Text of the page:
Why turn information into meaning?

Why meaning? Simple: Because we don’t create value or solve problems until we turn information into meaning. That used to happen “naturally” in the sense that we used to have the time and motivation to consume and validate the truth and⁄or value of the information we received. Only after we turned the words into precise ways to influence reality did we make effective decisions, design better products, and improve lives.

Communication isn’t about the words.

We don’t communicate about living and working because we want to build a lot of words around those activities. We communicate because we want to transmit to others what those words represent. Poetry may be about sounds, emotion, and allusion, but practical communication is about the real world and what we want to do with it. The sounds, spelling, and grammar of natural-language communication are, indeed, our standard set of tools for getting to underlying meaning. But they are just necessary evils.

When distance between interlocutors encouraged the spread of writing, literacy became conflated with representation and use of knowledge. That is a deep-rooted misapprehension. After we achieve understanding of recorded communications, we rarely go back to those communications — at least, not unless we are forced to do so by failures of memory or by the challenge of distance between interlocutors.

There are important exceptions, however, and they are telling. When exchanges of ideas in words are refined into formalisms — diagrams, checklists, and precise notations within formulae — they are treasured and kept handy … and often serve as the means of turning ideas into machines.

Such formalisms are the distilled essence of some communications, and they are increasingly necessary because of burgeoning amounts of information. Even simple tabular arrays of information superimpose semantics on that recorded information, helping move communications toward explicit representations of meaning.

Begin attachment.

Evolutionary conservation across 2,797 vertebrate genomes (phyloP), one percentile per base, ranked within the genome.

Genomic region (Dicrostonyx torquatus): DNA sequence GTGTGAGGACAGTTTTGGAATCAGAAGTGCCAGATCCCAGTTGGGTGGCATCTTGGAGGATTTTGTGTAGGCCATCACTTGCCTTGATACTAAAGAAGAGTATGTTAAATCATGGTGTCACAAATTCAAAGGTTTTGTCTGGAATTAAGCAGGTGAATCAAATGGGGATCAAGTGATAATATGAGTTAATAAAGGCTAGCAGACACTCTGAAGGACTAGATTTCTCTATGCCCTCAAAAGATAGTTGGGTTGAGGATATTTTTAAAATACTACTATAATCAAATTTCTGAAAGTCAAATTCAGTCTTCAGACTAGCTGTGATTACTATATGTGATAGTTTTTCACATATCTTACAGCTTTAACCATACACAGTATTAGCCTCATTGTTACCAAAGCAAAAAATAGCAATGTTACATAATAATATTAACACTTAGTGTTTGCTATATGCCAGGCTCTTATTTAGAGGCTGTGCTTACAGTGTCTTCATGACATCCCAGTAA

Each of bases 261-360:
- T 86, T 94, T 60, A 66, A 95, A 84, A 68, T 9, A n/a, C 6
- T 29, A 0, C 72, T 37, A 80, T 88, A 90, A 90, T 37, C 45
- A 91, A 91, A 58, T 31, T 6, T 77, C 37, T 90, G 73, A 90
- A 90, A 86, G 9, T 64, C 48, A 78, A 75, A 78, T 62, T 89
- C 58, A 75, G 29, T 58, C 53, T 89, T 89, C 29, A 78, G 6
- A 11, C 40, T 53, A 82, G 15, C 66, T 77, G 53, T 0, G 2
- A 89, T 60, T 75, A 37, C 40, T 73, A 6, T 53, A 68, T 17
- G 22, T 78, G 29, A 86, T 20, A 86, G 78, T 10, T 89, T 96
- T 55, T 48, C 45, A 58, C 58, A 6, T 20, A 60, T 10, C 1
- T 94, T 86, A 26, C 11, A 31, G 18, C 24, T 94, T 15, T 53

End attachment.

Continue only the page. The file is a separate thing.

Limiting the challenge

I’m not going to get mired in long discussions of exactly how the brain works or in details of how we interpret natural language. I leave that to others. I will avoid discussions of the true meaning of knowledge as if they were a deadly plague.

For the purposes of this blog, I subscribe to only a few basic principles:

  1. Meaning precedes language. Yes, the two become intertwined. Language is both necessary and seductive. But when it comes to getting things done and doing them better, we start and end with meaning, not words.
  2. We can’t represent human knowledge perfectly. But we don’t need perfect representation of knowledge in order to create descriptions of practical knowledge that are much more effective than those offered to us in reams of natural language.
  3. We don’t need to “boil the ocean” of information. We can find cues to the knowledge we will find useful — as individuals and as participants in organizations — in conversations and written communications that occur every day. We need to look for the questions, in particular.
  4. We are dealing with vastly more information, but we still have to go through the same basic processes of turning information into meaning: Framing problems and questions effectively, negotiating their meaning, seeking authoritative answers, and running those processes recursively until we arrive at answers that satisfy us as individuals or as groups working together.

information into meaning

What changed?

Several things, but they all have one foot in the daunting superabundance of information. Dramatically expanded access to information was supposed to help us live better lives and help us to be free, but it is now making our lives miserable and limiting our productivity at work. After all, we still have to turn information into meaning before we take action.